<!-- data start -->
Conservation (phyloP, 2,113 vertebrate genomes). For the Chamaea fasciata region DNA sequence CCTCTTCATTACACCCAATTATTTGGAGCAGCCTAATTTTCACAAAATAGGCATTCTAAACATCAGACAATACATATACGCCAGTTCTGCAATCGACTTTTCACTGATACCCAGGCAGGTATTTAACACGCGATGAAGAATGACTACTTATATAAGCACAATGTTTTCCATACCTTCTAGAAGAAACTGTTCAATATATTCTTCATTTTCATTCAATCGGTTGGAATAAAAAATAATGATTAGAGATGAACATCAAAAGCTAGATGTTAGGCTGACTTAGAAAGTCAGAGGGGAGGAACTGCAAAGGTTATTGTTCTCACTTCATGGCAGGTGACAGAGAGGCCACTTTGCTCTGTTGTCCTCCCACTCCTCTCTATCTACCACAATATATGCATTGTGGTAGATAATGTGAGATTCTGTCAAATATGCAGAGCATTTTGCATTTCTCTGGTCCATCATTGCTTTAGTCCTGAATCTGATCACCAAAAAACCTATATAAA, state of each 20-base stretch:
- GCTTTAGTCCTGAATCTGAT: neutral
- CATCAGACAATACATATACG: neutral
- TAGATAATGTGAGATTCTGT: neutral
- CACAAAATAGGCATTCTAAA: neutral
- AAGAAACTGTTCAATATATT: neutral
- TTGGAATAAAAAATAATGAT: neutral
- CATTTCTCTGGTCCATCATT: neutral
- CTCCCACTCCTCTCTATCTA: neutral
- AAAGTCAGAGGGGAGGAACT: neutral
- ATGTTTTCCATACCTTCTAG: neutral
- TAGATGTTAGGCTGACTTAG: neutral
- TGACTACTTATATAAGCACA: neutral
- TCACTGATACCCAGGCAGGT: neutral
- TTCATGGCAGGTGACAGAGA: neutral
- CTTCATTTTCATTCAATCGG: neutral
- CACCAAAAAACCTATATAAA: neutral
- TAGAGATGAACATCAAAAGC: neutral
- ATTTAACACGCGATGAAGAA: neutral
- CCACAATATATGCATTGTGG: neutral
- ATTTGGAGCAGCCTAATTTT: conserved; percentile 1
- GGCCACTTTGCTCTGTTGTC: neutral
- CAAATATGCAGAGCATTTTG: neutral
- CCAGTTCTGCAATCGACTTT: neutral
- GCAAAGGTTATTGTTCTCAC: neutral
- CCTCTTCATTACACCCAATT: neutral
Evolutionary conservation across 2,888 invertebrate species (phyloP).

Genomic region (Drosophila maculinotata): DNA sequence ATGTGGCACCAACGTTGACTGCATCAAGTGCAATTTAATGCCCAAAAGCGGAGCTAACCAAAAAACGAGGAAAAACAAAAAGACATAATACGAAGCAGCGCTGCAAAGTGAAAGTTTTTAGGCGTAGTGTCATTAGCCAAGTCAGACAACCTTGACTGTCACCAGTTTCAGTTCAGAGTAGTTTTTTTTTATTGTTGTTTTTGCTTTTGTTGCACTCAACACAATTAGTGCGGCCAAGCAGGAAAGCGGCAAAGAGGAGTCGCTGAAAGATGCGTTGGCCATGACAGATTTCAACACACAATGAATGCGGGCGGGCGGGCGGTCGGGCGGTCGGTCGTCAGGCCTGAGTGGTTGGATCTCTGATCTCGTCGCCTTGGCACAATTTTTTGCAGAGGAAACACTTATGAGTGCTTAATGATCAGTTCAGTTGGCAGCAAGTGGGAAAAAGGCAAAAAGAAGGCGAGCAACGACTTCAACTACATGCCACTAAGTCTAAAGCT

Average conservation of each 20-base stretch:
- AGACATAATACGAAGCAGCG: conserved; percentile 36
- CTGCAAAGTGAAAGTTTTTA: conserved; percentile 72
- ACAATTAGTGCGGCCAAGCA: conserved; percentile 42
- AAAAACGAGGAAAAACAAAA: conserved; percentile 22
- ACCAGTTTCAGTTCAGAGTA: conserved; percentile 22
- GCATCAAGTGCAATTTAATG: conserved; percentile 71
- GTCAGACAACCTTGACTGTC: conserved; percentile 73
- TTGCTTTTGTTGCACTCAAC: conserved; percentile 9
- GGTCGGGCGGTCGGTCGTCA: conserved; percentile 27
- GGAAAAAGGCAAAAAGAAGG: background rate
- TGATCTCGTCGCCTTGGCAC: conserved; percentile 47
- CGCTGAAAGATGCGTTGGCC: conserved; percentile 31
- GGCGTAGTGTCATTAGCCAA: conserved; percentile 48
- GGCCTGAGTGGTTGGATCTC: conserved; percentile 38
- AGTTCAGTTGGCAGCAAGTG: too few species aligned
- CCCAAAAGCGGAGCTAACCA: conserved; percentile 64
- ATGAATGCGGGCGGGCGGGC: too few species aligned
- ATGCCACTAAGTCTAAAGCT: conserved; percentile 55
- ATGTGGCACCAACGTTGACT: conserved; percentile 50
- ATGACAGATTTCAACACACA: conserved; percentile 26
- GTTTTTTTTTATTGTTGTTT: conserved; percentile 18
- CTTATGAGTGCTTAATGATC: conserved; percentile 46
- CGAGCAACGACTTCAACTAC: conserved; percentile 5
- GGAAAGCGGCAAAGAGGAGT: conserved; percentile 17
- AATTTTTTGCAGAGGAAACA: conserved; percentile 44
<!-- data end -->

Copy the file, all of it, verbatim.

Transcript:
Conservation (phyloP, 2,113 vertebrate genomes). For the Chamaea fasciata region DNA sequence CCTCTTCATTACACCCAATTATTTGGAGCAGCCTAATTTTCACAAAATAGGCATTCTAAACATCAGACAATACATATACGCCAGTTCTGCAATCGACTTTTCACTGATACCCAGGCAGGTATTTAACACGCGATGAAGAATGACTACTTATATAAGCACAATGTTTTCCATACCTTCTAGAAGAAACTGTTCAATATATTCTTCATTTTCATTCAATCGGTTGGAATAAAAAATAATGATTAGAGATGAACATCAAAAGCTAGATGTTAGGCTGACTTAGAAAGTCAGAGGGGAGGAACTGCAAAGGTTATTGTTCTCACTTCATGGCAGGTGACAGAGAGGCCACTTTGCTCTGTTGTCCTCCCACTCCTCTCTATCTACCACAATATATGCATTGTGGTAGATAATGTGAGATTCTGTCAAATATGCAGAGCATTTTGCATTTCTCTGGTCCATCATTGCTTTAGTCCTGAATCTGATCACCAAAAAACCTATATAAA, state of each 20-base stretch:
- GCTTTAGTCCTGAATCTGAT: neutral
- CATCAGACAATACATATACG: neutral
- TAGATAATGTGAGATTCTGT: neutral
- CACAAAATAGGCATTCTAAA: neutral
- AAGAAACTGTTCAATATATT: neutral
- TTGGAATAAAAAATAATGAT: neutral
- CATTTCTCTGGTCCATCATT: neutral
- CTCCCACTCCTCTCTATCTA: neutral
- AAAGTCAGAGGGGAGGAACT: neutral
- ATGTTTTCCATACCTTCTAG: neutral
- TAGATGTTAGGCTGACTTAG: neutral
- TGACTACTTATATAAGCACA: neutral
- TCACTGATACCCAGGCAGGT: neutral
- TTCATGGCAGGTGACAGAGA: neutral
- CTTCATTTTCATTCAATCGG: neutral
- CACCAAAAAACCTATATAAA: neutral
- TAGAGATGAACATCAAAAGC: neutral
- ATTTAACACGCGATGAAGAA: neutral
- CCACAATATATGCATTGTGG: neutral
- ATTTGGAGCAGCCTAATTTT: conserved; percentile 1
- GGCCACTTTGCTCTGTTGTC: neutral
- CAAATATGCAGAGCATTTTG: neutral
- CCAGTTCTGCAATCGACTTT: neutral
- GCAAAGGTTATTGTTCTCAC: neutral
- CCTCTTCATTACACCCAATT: neutral
Evolutionary conservation across 2,888 invertebrate species (phyloP).

Genomic region (Drosophila maculinotata): DNA sequence ATGTGGCACCAACGTTGACTGCATCAAGTGCAATTTAATGCCCAAAAGCGGAGCTAACCAAAAAACGAGGAAAAACAAAAAGACATAATACGAAGCAGCGCTGCAAAGTGAAAGTTTTTAGGCGTAGTGTCATTAGCCAAGTCAGACAACCTTGACTGTCACCAGTTTCAGTTCAGAGTAGTTTTTTTTTATTGTTGTTTTTGCTTTTGTTGCACTCAACACAATTAGTGCGGCCAAGCAGGAAAGCGGCAAAGAGGAGTCGCTGAAAGATGCGTTGGCCATGACAGATTTCAACACACAATGAATGCGGGCGGGCGGGCGGTCGGGCGGTCGGTCGTCAGGCCTGAGTGGTTGGATCTCTGATCTCGTCGCCTTGGCACAATTTTTTGCAGAGGAAACACTTATGAGTGCTTAATGATCAGTTCAGTTGGCAGCAAGTGGGAAAAAGGCAAAAAGAAGGCGAGCAACGACTTCAACTACATGCCACTAAGTCTAAAGCT

Average conservation of each 20-base stretch:
- AGACATAATACGAAGCAGCG: conserved; percentile 36
- CTGCAAAGTGAAAGTTTTTA: conserved; percentile 72
- ACAATTAGTGCGGCCAAGCA: conserved; percentile 42
- AAAAACGAGGAAAAACAAAA: conserved; percentile 22
- ACCAGTTTCAGTTCAGAGTA: conserved; percentile 22
- GCATCAAGTGCAATTTAATG: conserved; percentile 71
- GTCAGACAACCTTGACTGTC: conserved; percentile 73
- TTGCTTTTGTTGCACTCAAC: conserved; percentile 9
- GGTCGGGCGGTCGGTCGTCA: conserved; percentile 27
- GGAAAAAGGCAAAAAGAAGG: background rate
- TGATCTCGTCGCCTTGGCAC: conserved; percentile 47
- CGCTGAAAGATGCGTTGGCC: conserved; percentile 31
- GGCGTAGTGTCATTAGCCAA: conserved; percentile 48
- GGCCTGAGTGGTTGGATCTC: conserved; percentile 38
- AGTTCAGTTGGCAGCAAGTG: too few species aligned
- CCCAAAAGCGGAGCTAACCA: conserved; percentile 64
- ATGAATGCGGGCGGGCGGGC: too few species aligned
- ATGCCACTAAGTCTAAAGCT: conserved; percentile 55
- ATGTGGCACCAACGTTGACT: conserved; percentile 50
- ATGACAGATTTCAACACACA: conserved; percentile 26
- GTTTTTTTTTATTGTTGTTT: conserved; percentile 18
- CTTATGAGTGCTTAATGATC: conserved; percentile 46
- CGAGCAACGACTTCAACTAC: conserved; percentile 5
- GGAAAGCGGCAAAGAGGAGT: conserved; percentile 17
- AATTTTTTGCAGAGGAAACA: conserved; percentile 44